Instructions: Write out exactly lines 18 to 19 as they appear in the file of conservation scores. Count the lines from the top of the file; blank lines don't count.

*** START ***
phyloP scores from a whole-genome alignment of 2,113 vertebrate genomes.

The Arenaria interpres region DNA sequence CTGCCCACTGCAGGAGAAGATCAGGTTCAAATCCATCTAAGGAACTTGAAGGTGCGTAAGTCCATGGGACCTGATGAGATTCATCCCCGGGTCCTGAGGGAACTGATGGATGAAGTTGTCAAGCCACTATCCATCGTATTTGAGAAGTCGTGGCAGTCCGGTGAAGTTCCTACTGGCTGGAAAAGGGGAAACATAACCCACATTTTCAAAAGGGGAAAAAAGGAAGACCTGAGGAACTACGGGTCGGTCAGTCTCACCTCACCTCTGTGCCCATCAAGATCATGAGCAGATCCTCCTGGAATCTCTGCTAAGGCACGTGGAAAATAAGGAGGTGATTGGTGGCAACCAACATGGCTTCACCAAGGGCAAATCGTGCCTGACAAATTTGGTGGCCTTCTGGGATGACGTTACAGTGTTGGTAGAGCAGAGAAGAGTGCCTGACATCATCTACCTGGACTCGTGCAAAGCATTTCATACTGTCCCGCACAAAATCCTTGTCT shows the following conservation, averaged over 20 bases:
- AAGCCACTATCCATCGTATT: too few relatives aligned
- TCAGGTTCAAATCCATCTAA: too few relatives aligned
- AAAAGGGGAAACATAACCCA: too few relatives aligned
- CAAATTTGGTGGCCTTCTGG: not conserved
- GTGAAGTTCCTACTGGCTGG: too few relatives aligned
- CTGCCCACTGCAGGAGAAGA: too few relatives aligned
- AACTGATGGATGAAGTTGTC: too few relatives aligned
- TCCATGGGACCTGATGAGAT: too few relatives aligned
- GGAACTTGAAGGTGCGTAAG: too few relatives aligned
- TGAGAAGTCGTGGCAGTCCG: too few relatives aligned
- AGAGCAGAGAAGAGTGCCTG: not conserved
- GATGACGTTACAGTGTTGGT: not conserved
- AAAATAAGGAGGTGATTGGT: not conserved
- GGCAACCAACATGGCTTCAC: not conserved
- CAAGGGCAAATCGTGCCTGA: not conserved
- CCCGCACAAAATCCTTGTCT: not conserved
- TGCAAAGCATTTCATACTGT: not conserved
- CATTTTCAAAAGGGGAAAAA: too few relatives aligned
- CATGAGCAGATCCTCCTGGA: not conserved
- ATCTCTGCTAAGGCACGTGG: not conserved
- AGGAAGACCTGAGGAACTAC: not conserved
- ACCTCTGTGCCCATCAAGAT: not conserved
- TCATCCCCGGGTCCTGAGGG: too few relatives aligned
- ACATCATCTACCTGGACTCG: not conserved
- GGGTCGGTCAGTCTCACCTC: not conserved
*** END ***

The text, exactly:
- CCCGCACAAAATCCTTGTCT: not conserved
- TGCAAAGCATTTCATACTGT: not conserved